Many civil servants did indeed rush to preserve their jobs by becoming members of the Nazi Party, joining the army of those who quickly became known mockingly as the ‘March Fallen’, after the democrats who lost their lives in the March disturbances of the 1848 Revolution. Between 30 January and 1 May 1933, 1.6 million people joined the Nazi Party, dwarfing the existing Party membership, a Gadarene rush that illustrated as few other things did the degree of the opportunism and sauve qui peut that were gripping the German population. Up to 80 per cent of Party members in Catholic areas such as Koblenz-Trier and Cologne-Aachen in the summer of 1933 had only joined within the previous few months. Indeed, Hitler became worried that this massive influx was changing the character of the Party by making it too bourgeois. But within the short term, at least, it meant the allegiance of the overwhelming majority of civil servants to the new regime.166 In fact, about 12.5 per cent of senior civil servants in Prussia and around 4.5 per cent elsewhere were dismissed as a result of the law. Further clauses allowed the demotion of civil servants or their compulsory retirement in the interests of administrative simplification; the numbers affected here were roughly similar. Altogether the Law affected between 1 and 2 per cent of the entire professional civil service. The dismissals and demotions had the incidental, and far from unintended effect, of reducing government expenditure as well as imposing racial and political conformity. Meanwhile, on 17 July 1933 Goring issued a decree reserving the right to appoint senior civil servants, university professors and judicial officials in Prussia to himself.167

Particularly important within the vast and diverse world of state employees were the judiciary and the prosecution service. There was a distinct threat that Nazi violence, intimidation and murder would run foul of the law. A large number of prosecutions, indeed, were begun by lawyers who did not share the new regime’s politically instrumental view of justice. But it was already clear that the majority of judges and lawyers were not going to make any trouble. Out of around 45,000 judges, state prosecutors and judicial officials in Prussia in 1933, only some 300 were dismissed or transferred to other duties on political grounds, despite the fact that very few state lawyers belonged to the Nazi Party at the time of Hitler’s appointment as Reich Chancellor on 30 January. Adding on Jewish lawyers and judges dismissed (whatever their political position) on grounds of race made a total of 586. A similarly tiny proportion of the legal profession was dismissed in other German states. No serious objections were raised from the legal profession to these actions. Collective protest became in any case well-nigh impossible when the professional associations of judges, lawyers and notaries were forcibly merged with the League of National Socialist Lawyers into the Front of German Law, headed by Hans Frank, who was appointed Reich Commissioner for the ‘Co-ordination of the Judicial System in the States and for the Renewal of the Legal Order’ on 22 April. The reservations of the German Judges’ League had already been disposed of, as Hitler mentioned the ‘irremovability of judges’ in a speech on 23 March, and promises were made by the Justice Ministry to improve judges’ pay and prestige. Soon, lawyers were falling over themselves to join the Nazi Party, as the state Justice Ministers began to make it clear that promotion and career prospects would be harmed if they did not.168 Between this point and early 1934, 2,250 prosecutions against SA members and 420 against SS men were suspended or abandoned, not least under pressure from local stormtrooper bands themselves.169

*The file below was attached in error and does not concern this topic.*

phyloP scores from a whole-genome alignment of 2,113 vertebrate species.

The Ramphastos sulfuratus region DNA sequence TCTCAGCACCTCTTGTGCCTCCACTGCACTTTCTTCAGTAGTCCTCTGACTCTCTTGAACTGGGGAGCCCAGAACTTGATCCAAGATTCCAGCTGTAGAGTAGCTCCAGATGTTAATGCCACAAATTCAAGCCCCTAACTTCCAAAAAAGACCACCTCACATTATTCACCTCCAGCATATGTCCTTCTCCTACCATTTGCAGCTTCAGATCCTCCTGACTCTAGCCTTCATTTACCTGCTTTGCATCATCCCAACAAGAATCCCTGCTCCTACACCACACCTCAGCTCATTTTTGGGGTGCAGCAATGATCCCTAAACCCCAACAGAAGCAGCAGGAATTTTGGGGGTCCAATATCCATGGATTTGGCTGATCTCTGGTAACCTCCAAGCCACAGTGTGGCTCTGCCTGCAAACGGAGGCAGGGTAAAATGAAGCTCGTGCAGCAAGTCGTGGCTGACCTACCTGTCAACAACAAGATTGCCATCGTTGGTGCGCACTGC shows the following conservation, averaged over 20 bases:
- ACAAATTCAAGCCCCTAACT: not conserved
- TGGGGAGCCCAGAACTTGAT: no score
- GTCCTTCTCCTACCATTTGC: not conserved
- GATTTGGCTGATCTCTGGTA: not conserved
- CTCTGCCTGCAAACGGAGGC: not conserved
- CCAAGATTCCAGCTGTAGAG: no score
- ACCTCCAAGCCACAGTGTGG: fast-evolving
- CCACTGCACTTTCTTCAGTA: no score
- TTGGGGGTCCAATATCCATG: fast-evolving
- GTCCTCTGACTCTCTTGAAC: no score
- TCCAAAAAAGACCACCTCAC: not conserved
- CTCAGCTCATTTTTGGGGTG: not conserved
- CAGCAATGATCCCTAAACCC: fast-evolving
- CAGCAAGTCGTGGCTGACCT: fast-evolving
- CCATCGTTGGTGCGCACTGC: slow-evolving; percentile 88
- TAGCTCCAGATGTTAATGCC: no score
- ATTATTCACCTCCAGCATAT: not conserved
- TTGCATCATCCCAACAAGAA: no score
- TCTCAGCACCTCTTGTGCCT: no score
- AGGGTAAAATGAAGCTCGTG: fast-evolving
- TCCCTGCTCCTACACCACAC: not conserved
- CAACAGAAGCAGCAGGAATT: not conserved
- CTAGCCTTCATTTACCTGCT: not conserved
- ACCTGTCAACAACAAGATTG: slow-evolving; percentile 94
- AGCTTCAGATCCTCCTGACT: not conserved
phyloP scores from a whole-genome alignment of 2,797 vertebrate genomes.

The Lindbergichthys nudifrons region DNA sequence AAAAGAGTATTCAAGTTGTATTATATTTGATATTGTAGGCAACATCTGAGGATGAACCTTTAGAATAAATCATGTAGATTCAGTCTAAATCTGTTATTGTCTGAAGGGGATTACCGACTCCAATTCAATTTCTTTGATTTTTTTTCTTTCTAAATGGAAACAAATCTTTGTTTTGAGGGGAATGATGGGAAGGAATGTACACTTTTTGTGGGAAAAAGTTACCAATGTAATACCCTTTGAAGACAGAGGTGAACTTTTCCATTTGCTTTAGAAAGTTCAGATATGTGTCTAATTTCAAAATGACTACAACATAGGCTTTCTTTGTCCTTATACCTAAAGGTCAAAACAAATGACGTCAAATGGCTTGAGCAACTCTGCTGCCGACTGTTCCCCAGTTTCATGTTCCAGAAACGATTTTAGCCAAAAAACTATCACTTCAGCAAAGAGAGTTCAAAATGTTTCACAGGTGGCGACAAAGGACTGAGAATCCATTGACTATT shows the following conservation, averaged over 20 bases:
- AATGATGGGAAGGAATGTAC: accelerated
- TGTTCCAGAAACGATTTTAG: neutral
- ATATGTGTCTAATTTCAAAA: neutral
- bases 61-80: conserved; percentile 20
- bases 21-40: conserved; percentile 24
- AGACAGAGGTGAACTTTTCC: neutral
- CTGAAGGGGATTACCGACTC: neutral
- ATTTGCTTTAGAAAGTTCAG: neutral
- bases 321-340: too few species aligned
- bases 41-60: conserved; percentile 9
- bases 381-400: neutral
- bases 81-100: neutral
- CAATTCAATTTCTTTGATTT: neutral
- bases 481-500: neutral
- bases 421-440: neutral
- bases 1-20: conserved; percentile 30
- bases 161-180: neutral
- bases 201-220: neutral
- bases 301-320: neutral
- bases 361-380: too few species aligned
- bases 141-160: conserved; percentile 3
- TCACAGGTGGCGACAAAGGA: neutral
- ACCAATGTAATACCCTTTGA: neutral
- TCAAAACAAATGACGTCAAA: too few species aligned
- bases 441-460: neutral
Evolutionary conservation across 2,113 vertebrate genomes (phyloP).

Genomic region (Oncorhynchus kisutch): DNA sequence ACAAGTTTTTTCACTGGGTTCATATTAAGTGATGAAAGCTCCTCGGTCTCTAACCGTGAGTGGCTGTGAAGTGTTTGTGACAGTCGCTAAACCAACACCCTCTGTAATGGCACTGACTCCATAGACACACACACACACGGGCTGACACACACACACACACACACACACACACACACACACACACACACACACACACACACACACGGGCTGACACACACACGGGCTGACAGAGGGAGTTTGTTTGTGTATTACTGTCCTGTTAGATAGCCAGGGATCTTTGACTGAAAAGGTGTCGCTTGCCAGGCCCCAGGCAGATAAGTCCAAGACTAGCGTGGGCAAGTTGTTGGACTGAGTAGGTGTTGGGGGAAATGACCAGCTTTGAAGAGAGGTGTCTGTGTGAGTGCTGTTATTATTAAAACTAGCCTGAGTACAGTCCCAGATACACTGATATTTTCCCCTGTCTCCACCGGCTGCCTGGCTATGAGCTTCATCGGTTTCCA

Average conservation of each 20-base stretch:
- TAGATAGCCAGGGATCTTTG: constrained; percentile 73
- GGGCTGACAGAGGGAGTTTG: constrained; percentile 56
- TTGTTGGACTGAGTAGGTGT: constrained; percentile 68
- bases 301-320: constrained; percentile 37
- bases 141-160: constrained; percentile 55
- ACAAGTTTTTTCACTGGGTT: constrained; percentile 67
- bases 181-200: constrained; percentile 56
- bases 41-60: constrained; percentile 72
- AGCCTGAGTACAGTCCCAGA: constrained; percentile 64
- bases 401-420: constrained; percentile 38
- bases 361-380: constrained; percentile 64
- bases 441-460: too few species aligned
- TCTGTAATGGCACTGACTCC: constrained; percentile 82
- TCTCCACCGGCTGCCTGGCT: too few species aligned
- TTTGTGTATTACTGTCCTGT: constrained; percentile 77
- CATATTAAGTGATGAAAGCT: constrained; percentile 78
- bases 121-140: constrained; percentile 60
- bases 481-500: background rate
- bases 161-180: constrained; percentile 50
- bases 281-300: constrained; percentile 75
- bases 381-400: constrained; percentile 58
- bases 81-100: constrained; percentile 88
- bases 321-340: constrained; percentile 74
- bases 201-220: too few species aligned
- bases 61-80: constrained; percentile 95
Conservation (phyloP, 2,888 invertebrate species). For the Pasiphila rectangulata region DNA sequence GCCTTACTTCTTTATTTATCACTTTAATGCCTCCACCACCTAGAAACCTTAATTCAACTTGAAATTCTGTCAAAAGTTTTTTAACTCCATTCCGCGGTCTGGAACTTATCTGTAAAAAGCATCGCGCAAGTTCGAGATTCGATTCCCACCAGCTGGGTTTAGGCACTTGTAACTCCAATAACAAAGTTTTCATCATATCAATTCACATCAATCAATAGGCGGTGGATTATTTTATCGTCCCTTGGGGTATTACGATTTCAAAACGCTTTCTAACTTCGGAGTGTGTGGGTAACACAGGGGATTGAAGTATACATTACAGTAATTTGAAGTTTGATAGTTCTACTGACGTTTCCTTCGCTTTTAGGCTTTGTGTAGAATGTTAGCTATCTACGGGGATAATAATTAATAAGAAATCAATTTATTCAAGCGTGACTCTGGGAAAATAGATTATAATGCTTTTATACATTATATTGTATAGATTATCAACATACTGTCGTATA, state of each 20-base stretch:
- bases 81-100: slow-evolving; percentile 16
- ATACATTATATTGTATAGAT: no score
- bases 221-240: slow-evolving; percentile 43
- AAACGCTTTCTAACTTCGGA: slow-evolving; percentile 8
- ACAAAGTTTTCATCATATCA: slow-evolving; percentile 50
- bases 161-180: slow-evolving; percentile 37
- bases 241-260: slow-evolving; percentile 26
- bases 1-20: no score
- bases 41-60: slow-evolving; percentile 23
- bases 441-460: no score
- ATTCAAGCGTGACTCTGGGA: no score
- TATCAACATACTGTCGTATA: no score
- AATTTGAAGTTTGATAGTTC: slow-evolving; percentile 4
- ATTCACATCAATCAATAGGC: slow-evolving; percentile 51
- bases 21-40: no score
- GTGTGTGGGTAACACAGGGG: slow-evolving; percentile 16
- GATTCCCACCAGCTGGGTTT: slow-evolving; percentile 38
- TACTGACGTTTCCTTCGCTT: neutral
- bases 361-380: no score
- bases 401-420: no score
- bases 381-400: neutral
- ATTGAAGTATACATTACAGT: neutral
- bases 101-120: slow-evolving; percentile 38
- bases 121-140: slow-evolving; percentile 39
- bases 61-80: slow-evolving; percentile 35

These measures were part of a massive and wide-ranging purge of German social institutions in the spring and early summer of 1933. Economic pressure-groups and associations of all kinds were quickly brought into line. Despite the fact that agriculture was nominally in the hands of Hitler’s coalition partner Alfred Hugenberg, it was the leader of the Nazi Party’s farmers’ organization, Walther Darré, who made the running here, forcing a merger of agricultural interest groups into a single Nazi organization well before Hugenberg was eventually obliged to resign his post in the cabinet. Many groups and institutions reacted by trying to pre-empt such forcible co-ordination. In the business sector, employers’ associations and pressure-groups such as the Reich Association of German Industry incorporated Nazis onto their boards, declared their loyalty to the regime, and merged with other industrial pressure-groups to form the unitary Reich Corporation of German Industry. By making such a move unprompted, the industrialists sought to ensure that they could ward off the most intrusive attentions of the new regime. At one point, the Nazi functionary Otto Wagener had forcibly occupied the headquarters of the Reich Association of German Industry, with the clear intention of closing it down. Following the voluntary co-ordination of the Association by itself, he was displaced as Hitler’s Commissioner for Economic Questions by Wilhelm Keppler, a long-term intermediary between the Nazis and big business who, unlike Wagener, was trusted by both sides.